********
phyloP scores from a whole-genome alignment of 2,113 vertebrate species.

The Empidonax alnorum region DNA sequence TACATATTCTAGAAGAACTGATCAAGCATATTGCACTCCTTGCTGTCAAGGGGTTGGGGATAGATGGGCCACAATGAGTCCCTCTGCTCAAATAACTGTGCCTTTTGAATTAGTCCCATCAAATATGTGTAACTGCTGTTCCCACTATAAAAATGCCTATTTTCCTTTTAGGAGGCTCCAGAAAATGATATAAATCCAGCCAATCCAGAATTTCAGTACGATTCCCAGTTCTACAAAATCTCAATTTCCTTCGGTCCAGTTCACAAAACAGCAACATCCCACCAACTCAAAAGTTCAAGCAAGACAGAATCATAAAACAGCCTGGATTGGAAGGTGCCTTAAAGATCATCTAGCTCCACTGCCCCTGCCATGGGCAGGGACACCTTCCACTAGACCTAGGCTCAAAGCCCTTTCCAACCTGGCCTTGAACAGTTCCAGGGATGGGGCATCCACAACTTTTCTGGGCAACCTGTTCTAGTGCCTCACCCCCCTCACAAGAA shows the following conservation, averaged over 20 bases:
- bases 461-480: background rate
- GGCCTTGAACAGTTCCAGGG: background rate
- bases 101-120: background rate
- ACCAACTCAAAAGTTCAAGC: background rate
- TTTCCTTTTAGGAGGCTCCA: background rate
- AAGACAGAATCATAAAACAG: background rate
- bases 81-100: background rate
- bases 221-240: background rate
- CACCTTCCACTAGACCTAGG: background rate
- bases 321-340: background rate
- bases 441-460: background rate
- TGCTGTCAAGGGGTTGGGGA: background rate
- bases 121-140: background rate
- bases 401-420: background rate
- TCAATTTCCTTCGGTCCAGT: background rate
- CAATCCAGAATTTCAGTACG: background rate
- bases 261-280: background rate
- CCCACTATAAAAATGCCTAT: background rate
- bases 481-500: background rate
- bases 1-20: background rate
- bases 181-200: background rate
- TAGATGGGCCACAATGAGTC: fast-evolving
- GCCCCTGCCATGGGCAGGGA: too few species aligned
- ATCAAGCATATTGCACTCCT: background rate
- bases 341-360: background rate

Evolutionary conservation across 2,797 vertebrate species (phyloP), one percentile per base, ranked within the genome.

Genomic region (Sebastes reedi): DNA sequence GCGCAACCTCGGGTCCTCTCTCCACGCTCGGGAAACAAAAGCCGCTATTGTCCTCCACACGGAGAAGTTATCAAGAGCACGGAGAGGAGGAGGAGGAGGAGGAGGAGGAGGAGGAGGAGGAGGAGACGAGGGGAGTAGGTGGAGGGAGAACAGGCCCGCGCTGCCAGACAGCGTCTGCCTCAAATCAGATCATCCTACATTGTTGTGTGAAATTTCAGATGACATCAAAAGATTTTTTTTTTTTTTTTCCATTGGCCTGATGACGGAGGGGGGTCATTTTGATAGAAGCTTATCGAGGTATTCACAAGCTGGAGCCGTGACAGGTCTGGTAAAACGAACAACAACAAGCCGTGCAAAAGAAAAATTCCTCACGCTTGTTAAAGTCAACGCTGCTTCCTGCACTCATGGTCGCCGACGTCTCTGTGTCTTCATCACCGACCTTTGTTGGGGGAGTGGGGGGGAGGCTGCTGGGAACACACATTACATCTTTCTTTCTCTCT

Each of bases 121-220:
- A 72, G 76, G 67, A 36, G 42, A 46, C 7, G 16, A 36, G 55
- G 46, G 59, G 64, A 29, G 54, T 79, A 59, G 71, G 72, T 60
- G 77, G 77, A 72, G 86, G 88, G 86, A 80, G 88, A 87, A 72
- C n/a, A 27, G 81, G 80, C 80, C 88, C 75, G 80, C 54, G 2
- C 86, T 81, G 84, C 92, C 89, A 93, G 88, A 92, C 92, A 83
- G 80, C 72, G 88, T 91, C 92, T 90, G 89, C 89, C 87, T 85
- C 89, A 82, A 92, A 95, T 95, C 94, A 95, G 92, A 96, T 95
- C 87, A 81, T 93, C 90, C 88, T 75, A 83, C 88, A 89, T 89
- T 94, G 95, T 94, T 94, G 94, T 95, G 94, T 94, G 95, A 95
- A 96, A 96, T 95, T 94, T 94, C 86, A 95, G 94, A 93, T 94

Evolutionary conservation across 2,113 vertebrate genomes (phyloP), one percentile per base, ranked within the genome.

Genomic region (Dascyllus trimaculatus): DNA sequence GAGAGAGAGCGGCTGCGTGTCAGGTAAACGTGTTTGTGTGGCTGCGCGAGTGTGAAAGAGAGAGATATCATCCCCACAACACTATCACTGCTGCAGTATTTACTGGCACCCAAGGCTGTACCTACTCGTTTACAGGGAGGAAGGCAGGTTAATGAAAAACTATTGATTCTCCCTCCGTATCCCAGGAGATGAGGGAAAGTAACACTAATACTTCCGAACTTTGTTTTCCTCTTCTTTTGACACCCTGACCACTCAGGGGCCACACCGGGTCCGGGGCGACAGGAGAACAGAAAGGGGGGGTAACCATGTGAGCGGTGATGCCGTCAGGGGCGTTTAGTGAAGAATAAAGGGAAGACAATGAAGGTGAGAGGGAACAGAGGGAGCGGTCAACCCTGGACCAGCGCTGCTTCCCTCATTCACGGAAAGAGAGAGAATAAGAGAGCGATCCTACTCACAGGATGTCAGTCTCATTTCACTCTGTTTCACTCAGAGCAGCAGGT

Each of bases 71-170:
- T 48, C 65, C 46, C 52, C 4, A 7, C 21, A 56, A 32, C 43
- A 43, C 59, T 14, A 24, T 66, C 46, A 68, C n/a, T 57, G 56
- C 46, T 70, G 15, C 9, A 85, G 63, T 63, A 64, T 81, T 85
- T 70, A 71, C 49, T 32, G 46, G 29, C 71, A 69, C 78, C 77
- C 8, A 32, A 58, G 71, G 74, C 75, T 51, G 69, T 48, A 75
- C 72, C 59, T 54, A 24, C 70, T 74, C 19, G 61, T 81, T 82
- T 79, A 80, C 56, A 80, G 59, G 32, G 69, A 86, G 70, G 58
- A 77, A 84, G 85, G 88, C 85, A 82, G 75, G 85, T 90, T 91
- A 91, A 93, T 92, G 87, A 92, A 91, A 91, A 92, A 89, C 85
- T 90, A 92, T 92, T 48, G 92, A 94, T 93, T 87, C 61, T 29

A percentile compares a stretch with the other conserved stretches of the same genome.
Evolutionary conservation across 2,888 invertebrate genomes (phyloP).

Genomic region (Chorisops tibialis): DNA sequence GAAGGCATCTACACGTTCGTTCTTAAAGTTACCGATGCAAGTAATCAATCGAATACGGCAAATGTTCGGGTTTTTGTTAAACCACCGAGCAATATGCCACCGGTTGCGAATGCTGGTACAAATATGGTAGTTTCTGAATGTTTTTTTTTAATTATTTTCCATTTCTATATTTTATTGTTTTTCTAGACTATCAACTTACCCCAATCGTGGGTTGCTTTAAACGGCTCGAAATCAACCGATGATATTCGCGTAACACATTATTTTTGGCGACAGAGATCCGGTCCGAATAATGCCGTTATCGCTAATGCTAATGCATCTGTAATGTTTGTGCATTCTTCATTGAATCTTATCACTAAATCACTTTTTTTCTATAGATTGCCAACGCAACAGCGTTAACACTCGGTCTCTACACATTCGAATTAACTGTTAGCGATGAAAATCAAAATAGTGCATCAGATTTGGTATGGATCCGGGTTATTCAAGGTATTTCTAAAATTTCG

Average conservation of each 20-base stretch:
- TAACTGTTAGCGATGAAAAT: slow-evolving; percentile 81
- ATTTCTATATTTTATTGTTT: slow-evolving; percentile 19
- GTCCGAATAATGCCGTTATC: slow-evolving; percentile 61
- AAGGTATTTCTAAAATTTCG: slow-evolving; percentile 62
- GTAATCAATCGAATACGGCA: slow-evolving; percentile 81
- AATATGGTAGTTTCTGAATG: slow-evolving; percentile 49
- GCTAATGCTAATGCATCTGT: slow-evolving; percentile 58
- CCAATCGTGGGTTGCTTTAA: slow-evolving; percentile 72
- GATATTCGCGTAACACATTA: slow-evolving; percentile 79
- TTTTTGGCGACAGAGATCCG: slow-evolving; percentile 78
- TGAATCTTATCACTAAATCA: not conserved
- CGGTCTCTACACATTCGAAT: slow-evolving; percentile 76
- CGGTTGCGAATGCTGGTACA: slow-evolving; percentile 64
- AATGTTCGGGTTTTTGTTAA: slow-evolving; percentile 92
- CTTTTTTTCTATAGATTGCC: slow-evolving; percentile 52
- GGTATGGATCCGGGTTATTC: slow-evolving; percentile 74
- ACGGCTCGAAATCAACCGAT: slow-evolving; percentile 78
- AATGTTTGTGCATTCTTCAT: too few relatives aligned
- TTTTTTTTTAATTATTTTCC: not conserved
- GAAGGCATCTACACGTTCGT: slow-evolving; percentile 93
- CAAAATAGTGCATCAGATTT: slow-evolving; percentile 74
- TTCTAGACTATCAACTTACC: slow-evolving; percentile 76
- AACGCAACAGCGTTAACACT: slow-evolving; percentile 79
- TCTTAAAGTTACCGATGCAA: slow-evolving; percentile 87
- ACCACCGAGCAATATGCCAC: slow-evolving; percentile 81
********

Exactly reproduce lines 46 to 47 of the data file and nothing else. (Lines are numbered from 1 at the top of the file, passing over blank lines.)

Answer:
- C 46, T 70, G 15, C 9, A 85, G 63, T 63, A 64, T 81, T 85
- T 70, A 71, C 49, T 32, G 46, G 29, C 71, A 69, C 78, C 77